You are on page 1of 3


Embargoed until May 16, 2016, 3:15 p.m. PDT

Dacia Morris
ATS Office 212-315-8620 (until May 11)
Cell Phone: 917-561-6545
Session: B99 The Best of Everything: Hot Topics in Sleep
Wednesday, May 16, 2016, 3:15 3:30 p.m.
Location: Room 2001/2003 (West Building, Level 2), MOSCONE CENTER
As Sleep Apnea Severity Increases So Do the Learning Challenges in Kids
ATS 2016, SAN FRANCISCO Sleep assessments in young children showed that, in the
context of habitual snoring and enlarged tonsils and adenoids, moderate to severe obstructive
sleep apnea increased the likelihood and magnitude of cognitive deficits. These deficits include,
but are not limited to, problems with attention, memory and language. The research results were
presented at the ATS 2016 International Conference.
Although evidence suggesting the presence of cognitive deficits in children with sleep apnea
has been around for quite some time, said Leila Gozal, MD, MSc, from the University of
Chicago, the relatively small groups studied made it difficult to demonstrate a strong
relationship between increasing cognitive issues and increasing sleep apnea severity.
A total of 1,359 public school children, comprising snorers and non-snorers age five to seven
years, were assigned to one of four groups based on severity of sleep apnea. They completed
sleep assessment questionnaires, an overnight sleep study, and measures of several cognitive
functions including language and executive development. After comparing measures of cognitive
functioning across the four groups, the researchers found that even snoring alone has a negative
effect on cognition.
Our findings provide further justification for exploration and development of simple cognitive
batteries that can be coupled to the current clinical evaluation of children with habitual snoring
such as to better guide the management of the decision-making process, Dr. Gozal added.
Contact for study: L. Kheirandish-Gozal, MD, MSc,

* Please note that numbers in this release may differ slightly from those in the abstract. Many of
these investigations are ongoing; the release represents the most up-to-date data available at
press time.
Abstract 5626
Sleep-Disordered Breathing Severity and Cognitive Performance in Community Young SchoolAged Children
Type: Scientific Abstract
Category: 29. Sleep Disordered Breathing / Pediatric / Metabolic, Neurocognitive, and Other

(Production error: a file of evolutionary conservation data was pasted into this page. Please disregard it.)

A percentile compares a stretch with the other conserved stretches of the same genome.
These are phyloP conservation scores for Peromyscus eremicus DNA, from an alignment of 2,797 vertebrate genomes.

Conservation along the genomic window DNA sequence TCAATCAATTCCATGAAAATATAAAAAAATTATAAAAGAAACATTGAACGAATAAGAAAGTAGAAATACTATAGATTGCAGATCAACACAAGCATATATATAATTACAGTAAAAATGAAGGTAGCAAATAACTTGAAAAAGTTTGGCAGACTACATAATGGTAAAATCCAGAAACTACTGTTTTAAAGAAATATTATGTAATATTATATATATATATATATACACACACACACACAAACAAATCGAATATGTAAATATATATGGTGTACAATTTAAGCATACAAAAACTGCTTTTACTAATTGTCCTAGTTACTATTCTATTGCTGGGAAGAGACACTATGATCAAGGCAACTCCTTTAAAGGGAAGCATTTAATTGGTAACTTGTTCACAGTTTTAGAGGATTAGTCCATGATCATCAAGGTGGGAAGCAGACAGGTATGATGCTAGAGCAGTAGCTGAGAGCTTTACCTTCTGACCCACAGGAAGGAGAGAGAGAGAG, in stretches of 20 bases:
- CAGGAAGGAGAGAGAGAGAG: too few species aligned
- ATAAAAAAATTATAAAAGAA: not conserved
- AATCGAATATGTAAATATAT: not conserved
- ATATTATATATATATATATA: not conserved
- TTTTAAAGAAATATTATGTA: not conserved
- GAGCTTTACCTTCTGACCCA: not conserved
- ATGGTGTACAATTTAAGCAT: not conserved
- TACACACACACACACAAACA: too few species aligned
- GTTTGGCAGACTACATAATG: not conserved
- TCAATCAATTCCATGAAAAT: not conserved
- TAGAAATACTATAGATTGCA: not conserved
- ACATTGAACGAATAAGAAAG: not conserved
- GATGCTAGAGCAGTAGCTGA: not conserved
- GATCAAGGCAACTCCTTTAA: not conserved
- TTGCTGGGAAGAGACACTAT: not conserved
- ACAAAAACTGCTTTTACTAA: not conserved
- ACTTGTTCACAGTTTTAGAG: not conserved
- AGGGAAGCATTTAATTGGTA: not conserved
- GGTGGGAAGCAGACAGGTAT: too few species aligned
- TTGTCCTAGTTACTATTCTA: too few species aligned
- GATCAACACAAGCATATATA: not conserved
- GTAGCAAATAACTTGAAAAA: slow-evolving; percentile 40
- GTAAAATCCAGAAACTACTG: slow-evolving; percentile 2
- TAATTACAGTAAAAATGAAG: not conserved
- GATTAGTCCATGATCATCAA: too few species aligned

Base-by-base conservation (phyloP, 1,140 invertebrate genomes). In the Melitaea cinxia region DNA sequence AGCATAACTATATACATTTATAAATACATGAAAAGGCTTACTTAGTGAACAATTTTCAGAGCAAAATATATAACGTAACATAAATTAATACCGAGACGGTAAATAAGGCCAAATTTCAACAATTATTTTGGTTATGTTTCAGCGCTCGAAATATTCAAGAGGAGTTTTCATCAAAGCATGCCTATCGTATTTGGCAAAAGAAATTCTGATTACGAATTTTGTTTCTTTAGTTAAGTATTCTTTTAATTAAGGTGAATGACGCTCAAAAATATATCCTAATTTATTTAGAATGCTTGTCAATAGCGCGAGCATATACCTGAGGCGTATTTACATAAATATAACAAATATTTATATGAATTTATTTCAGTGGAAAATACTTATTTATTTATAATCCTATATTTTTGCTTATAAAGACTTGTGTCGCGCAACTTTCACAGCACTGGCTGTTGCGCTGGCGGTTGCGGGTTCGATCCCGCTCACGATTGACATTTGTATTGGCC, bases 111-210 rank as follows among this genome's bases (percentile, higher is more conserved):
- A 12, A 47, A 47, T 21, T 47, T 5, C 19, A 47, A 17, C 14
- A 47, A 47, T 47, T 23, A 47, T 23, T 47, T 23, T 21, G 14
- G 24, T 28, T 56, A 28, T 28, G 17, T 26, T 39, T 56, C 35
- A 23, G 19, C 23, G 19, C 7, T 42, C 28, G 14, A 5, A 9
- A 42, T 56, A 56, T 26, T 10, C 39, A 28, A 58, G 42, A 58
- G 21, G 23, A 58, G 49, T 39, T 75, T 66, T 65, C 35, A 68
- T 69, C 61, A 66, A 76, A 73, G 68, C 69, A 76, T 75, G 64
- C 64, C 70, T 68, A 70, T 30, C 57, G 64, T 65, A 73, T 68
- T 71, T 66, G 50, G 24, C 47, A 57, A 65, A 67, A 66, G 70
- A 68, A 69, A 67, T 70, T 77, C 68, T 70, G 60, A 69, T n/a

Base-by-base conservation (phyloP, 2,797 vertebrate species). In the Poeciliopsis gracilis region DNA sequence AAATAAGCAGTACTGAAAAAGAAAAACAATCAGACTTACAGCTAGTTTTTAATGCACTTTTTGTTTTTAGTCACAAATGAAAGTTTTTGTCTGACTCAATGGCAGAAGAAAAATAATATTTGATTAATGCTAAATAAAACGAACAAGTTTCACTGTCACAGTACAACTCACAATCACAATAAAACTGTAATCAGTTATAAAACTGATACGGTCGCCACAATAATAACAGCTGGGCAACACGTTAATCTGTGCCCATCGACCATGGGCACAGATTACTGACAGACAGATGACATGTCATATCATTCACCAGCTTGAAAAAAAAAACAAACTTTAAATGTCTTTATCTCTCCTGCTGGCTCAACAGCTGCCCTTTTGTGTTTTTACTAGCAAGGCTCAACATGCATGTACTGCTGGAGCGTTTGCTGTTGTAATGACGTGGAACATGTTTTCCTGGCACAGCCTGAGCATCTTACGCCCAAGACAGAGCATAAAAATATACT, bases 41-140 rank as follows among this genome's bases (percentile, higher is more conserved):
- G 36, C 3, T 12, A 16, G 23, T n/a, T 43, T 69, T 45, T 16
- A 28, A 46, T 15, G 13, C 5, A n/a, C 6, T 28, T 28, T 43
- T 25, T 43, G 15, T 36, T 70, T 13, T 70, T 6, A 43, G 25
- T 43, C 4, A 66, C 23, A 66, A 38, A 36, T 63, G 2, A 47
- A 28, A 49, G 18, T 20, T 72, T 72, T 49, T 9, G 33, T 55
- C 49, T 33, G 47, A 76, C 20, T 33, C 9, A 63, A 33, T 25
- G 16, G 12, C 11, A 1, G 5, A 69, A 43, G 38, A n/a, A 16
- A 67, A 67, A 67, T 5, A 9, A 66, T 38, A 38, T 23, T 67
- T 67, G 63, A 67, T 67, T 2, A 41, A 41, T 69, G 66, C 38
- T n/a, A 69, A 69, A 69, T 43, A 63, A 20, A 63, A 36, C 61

Outcomes / Pediatrics
Authors: L. Kheirandish-Gozal, S.J. Hunter, D.L. Smith, M.F. Philby, J. Kaylegian, D. Gozal;
University of Chicago - Chicago, IL/US
Abstract Body
Background: Sleep-disordered breathing (SDB) in children has been associated with challenges
in learning and cognitive functioning. However, the majority of the cohorts examined were
small, such that potential associations between SDB severity and neurocognitive functioning
may have not been comprehensively explored. We hypothesized that assessments
of cognitive functioning in a large pediatric population recruited from the community may
enable delineation of a SDB severity cut-off beyond which the risk of deficits would be
markedly increased.
Methods: 1,359 children, ages 5-7 year, both snorers and non-snorers, were prospectively
recruited from public schools. All participants underwent comprehensive sleep assessments via
questionnaires and overnight polysomnography, and neurocognitive status through a set of
measures of intellectual, attention, memory, language, and executive development.
Children were subdivided into 4 categorical SDB severity groups: Group 1: Non Snoring,
AHI<1/hrTST; Group 2: Habitual Snoring, AHI<1/hrTST; Group 3: Habitual snoring and
AHI>1 and <5/hrTST; and Group 4: habitual snoring and AHI>5/hrTST, followed by
comparisons of cognitive functioning across the 4 groups, particularly focusing on subtests of
DAS (intellectual functioning), PPVT/EVT (language), and NEPSY (attention, memory, and
executive functioning).
Results: DAS Verbal (p < .001) and Nonverbal performance (p = .002), as well as Global
Conceptual Ability (IQ) (p < .001) scores differed significantly across the 4 groups. Additionally,
specific NEPSY sub-scores, focusing on attention and executive skills, differed across the
groups, indicating differences in levels of engagement and problem solving. Children
with higher AHI (> 5/hrTST) were significantly more impaired than all three lower AHI groups,
indicating a dose-response impact of SDB. In addition, both the severity of sleep fragmentation

(i.e., respiratory arousal index), and hypoxemia (i.e. nadir SpO2) contributed to cognitive
function variance.
Conclusions: This large community-based pediatric sample highlights not only the significant
deleterious impact of SDB, particularly of moderate to severe OSA, but also the fact that even
snoring alone affects neurocognitive functioning. Affecting skill development in a severity
graded manner, SDB adversely impacts on childrens capacity to attain academic
and adaptive goals, hampering their ability to reach full potential. Our findings support the need
for early intervention, with a particular emphasis on those children with more severe OSA.